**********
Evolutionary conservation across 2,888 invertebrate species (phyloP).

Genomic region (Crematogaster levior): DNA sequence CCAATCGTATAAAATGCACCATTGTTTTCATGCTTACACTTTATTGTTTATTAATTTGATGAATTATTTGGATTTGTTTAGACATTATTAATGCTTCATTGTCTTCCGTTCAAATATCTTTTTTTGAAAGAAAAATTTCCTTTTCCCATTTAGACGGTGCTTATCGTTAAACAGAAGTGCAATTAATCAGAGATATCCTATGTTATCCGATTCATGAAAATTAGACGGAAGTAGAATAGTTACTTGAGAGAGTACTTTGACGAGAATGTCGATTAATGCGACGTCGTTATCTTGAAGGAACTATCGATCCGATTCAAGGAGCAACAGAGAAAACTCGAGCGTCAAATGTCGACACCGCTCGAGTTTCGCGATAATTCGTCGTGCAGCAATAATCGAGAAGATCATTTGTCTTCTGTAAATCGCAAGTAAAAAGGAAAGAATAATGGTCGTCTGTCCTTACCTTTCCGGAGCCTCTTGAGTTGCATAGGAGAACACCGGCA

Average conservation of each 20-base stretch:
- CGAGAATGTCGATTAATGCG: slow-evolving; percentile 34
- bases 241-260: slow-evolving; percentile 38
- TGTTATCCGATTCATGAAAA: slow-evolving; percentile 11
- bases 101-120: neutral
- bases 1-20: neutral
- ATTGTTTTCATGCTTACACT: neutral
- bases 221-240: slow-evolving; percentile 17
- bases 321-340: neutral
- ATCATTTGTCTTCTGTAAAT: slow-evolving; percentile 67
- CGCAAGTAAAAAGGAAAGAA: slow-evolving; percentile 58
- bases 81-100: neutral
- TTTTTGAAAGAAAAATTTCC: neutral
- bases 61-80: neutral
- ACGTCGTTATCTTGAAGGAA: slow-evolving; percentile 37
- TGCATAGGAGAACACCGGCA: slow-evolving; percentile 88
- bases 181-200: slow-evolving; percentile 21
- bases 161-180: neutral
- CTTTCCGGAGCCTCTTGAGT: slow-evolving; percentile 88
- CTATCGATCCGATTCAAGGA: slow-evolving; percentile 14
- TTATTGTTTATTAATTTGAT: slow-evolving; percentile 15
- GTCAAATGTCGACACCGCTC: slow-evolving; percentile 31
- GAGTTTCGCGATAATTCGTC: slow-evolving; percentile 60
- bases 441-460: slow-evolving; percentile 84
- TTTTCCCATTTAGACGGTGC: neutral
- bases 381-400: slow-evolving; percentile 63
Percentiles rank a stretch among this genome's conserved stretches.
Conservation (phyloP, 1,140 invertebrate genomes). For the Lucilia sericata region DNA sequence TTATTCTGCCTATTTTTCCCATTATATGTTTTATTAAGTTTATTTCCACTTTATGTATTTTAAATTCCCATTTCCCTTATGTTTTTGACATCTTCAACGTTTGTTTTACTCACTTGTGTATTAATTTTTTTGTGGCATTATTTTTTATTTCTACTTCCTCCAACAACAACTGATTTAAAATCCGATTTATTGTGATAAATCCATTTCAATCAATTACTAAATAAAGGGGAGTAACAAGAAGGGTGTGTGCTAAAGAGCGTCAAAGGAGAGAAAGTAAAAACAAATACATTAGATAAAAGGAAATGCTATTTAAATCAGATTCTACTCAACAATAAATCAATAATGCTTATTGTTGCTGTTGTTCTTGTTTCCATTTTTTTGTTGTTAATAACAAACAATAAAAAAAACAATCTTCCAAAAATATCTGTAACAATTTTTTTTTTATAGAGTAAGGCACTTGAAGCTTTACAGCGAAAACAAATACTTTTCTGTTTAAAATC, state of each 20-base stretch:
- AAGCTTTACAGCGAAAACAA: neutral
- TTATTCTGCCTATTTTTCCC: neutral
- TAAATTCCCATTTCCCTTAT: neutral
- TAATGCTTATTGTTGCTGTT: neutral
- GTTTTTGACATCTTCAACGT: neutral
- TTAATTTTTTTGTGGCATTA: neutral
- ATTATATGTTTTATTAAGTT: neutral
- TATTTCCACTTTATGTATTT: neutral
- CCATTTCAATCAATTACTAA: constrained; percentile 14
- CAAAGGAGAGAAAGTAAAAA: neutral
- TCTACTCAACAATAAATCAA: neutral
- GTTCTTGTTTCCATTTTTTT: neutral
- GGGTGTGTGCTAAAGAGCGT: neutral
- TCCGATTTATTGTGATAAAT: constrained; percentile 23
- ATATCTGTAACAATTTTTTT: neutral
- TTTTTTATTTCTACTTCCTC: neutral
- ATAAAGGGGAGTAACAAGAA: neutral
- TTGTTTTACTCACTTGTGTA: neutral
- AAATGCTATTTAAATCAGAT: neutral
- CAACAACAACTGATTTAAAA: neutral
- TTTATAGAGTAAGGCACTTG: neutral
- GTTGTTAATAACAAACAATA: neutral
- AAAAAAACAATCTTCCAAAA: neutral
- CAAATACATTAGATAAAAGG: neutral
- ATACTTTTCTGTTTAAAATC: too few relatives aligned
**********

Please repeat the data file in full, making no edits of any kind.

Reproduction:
Evolutionary conservation across 2,888 invertebrate species (phyloP).

Genomic region (Crematogaster levior): DNA sequence CCAATCGTATAAAATGCACCATTGTTTTCATGCTTACACTTTATTGTTTATTAATTTGATGAATTATTTGGATTTGTTTAGACATTATTAATGCTTCATTGTCTTCCGTTCAAATATCTTTTTTTGAAAGAAAAATTTCCTTTTCCCATTTAGACGGTGCTTATCGTTAAACAGAAGTGCAATTAATCAGAGATATCCTATGTTATCCGATTCATGAAAATTAGACGGAAGTAGAATAGTTACTTGAGAGAGTACTTTGACGAGAATGTCGATTAATGCGACGTCGTTATCTTGAAGGAACTATCGATCCGATTCAAGGAGCAACAGAGAAAACTCGAGCGTCAAATGTCGACACCGCTCGAGTTTCGCGATAATTCGTCGTGCAGCAATAATCGAGAAGATCATTTGTCTTCTGTAAATCGCAAGTAAAAAGGAAAGAATAATGGTCGTCTGTCCTTACCTTTCCGGAGCCTCTTGAGTTGCATAGGAGAACACCGGCA

Average conservation of each 20-base stretch:
- CGAGAATGTCGATTAATGCG: slow-evolving; percentile 34
- bases 241-260: slow-evolving; percentile 38
- TGTTATCCGATTCATGAAAA: slow-evolving; percentile 11
- bases 101-120: neutral
- bases 1-20: neutral
- ATTGTTTTCATGCTTACACT: neutral
- bases 221-240: slow-evolving; percentile 17
- bases 321-340: neutral
- ATCATTTGTCTTCTGTAAAT: slow-evolving; percentile 67
- CGCAAGTAAAAAGGAAAGAA: slow-evolving; percentile 58
- bases 81-100: neutral
- TTTTTGAAAGAAAAATTTCC: neutral
- bases 61-80: neutral
- ACGTCGTTATCTTGAAGGAA: slow-evolving; percentile 37
- TGCATAGGAGAACACCGGCA: slow-evolving; percentile 88
- bases 181-200: slow-evolving; percentile 21
- bases 161-180: neutral
- CTTTCCGGAGCCTCTTGAGT: slow-evolving; percentile 88
- CTATCGATCCGATTCAAGGA: slow-evolving; percentile 14
- TTATTGTTTATTAATTTGAT: slow-evolving; percentile 15
- GTCAAATGTCGACACCGCTC: slow-evolving; percentile 31
- GAGTTTCGCGATAATTCGTC: slow-evolving; percentile 60
- bases 441-460: slow-evolving; percentile 84
- TTTTCCCATTTAGACGGTGC: neutral
- bases 381-400: slow-evolving; percentile 63
Percentiles rank a stretch among this genome's conserved stretches.
Conservation (phyloP, 1,140 invertebrate genomes). For the Lucilia sericata region DNA sequence TTATTCTGCCTATTTTTCCCATTATATGTTTTATTAAGTTTATTTCCACTTTATGTATTTTAAATTCCCATTTCCCTTATGTTTTTGACATCTTCAACGTTTGTTTTACTCACTTGTGTATTAATTTTTTTGTGGCATTATTTTTTATTTCTACTTCCTCCAACAACAACTGATTTAAAATCCGATTTATTGTGATAAATCCATTTCAATCAATTACTAAATAAAGGGGAGTAACAAGAAGGGTGTGTGCTAAAGAGCGTCAAAGGAGAGAAAGTAAAAACAAATACATTAGATAAAAGGAAATGCTATTTAAATCAGATTCTACTCAACAATAAATCAATAATGCTTATTGTTGCTGTTGTTCTTGTTTCCATTTTTTTGTTGTTAATAACAAACAATAAAAAAAACAATCTTCCAAAAATATCTGTAACAATTTTTTTTTTATAGAGTAAGGCACTTGAAGCTTTACAGCGAAAACAAATACTTTTCTGTTTAAAATC, state of each 20-base stretch:
- AAGCTTTACAGCGAAAACAA: neutral
- TTATTCTGCCTATTTTTCCC: neutral
- TAAATTCCCATTTCCCTTAT: neutral
- TAATGCTTATTGTTGCTGTT: neutral
- GTTTTTGACATCTTCAACGT: neutral
- TTAATTTTTTTGTGGCATTA: neutral
- ATTATATGTTTTATTAAGTT: neutral
- TATTTCCACTTTATGTATTT: neutral
- CCATTTCAATCAATTACTAA: constrained; percentile 14
- CAAAGGAGAGAAAGTAAAAA: neutral
- TCTACTCAACAATAAATCAA: neutral
- GTTCTTGTTTCCATTTTTTT: neutral
- GGGTGTGTGCTAAAGAGCGT: neutral
- TCCGATTTATTGTGATAAAT: constrained; percentile 23
- ATATCTGTAACAATTTTTTT: neutral
- TTTTTTATTTCTACTTCCTC: neutral
- ATAAAGGGGAGTAACAAGAA: neutral
- TTGTTTTACTCACTTGTGTA: neutral
- AAATGCTATTTAAATCAGAT: neutral
- CAACAACAACTGATTTAAAA: neutral
- TTTATAGAGTAAGGCACTTG: neutral
- GTTGTTAATAACAAACAATA: neutral
- AAAAAAACAATCTTCCAAAA: neutral
- CAAATACATTAGATAAAAGG: neutral
- ATACTTTTCTGTTTAAAATC: too few relatives aligned